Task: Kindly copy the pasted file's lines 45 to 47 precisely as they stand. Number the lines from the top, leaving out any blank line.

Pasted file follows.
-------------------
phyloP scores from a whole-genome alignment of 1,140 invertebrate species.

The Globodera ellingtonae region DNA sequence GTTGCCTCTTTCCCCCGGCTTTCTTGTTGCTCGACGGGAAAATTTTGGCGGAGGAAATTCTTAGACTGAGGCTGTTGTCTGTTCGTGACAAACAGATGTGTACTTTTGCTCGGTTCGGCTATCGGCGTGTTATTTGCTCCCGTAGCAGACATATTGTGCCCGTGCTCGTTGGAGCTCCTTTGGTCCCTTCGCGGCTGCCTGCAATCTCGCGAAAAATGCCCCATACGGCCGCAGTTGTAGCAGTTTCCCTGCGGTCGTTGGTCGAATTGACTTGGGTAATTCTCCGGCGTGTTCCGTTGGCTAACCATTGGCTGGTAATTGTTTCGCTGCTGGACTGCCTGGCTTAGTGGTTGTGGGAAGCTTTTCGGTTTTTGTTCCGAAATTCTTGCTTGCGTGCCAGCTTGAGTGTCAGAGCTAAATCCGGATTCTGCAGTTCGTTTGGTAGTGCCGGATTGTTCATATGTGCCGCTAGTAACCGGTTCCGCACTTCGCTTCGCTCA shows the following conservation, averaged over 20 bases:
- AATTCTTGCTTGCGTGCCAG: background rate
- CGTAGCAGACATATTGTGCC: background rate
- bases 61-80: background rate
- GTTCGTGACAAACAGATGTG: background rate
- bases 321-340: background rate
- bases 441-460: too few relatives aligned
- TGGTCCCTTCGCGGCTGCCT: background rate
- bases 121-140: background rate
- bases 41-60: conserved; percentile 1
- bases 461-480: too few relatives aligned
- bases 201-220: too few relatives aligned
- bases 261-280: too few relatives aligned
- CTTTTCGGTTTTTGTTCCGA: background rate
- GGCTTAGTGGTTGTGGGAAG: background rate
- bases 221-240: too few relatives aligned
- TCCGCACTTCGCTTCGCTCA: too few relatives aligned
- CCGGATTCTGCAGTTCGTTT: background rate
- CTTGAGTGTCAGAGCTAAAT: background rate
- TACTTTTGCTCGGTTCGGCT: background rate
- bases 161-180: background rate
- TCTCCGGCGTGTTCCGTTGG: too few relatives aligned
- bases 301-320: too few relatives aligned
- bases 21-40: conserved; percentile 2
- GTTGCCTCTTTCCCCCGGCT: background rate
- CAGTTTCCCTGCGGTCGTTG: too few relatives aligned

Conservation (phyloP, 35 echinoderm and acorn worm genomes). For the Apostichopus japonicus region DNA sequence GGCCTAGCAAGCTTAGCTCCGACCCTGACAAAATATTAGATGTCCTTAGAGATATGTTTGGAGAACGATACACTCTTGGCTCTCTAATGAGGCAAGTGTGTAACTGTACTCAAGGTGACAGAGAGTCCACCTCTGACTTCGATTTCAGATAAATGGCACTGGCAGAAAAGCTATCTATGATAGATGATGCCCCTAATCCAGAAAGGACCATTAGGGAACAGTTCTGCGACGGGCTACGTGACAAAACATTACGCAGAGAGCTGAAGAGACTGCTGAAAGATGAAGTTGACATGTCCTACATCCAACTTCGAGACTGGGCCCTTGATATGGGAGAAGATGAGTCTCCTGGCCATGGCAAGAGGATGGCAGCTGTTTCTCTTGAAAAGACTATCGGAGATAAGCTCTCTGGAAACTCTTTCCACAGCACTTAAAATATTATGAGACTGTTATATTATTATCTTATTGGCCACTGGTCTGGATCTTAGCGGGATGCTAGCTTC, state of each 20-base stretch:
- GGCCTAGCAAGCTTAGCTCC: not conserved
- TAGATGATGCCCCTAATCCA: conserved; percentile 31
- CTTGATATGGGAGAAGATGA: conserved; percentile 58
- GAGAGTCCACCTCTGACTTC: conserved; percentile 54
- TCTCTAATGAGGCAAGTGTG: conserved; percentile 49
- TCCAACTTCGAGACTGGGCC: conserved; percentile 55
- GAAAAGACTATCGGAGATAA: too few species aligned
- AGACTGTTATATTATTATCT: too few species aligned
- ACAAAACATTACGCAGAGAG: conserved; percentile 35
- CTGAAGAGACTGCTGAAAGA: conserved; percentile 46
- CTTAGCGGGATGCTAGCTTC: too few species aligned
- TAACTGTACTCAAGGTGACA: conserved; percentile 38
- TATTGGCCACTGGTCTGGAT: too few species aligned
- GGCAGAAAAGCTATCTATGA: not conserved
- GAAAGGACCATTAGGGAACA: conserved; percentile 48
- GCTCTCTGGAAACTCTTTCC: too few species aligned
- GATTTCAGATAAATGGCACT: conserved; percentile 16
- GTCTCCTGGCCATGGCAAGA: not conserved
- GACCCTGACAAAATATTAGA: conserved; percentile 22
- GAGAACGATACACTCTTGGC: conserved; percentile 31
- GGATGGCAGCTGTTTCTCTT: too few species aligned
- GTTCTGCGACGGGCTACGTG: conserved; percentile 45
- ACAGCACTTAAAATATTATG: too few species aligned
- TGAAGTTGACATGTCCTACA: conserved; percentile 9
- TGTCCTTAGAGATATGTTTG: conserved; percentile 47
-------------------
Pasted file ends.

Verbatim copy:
- GATTTCAGATAAATGGCACT: conserved; percentile 16
- GTCTCCTGGCCATGGCAAGA: not conserved
- GACCCTGACAAAATATTAGA: conserved; percentile 22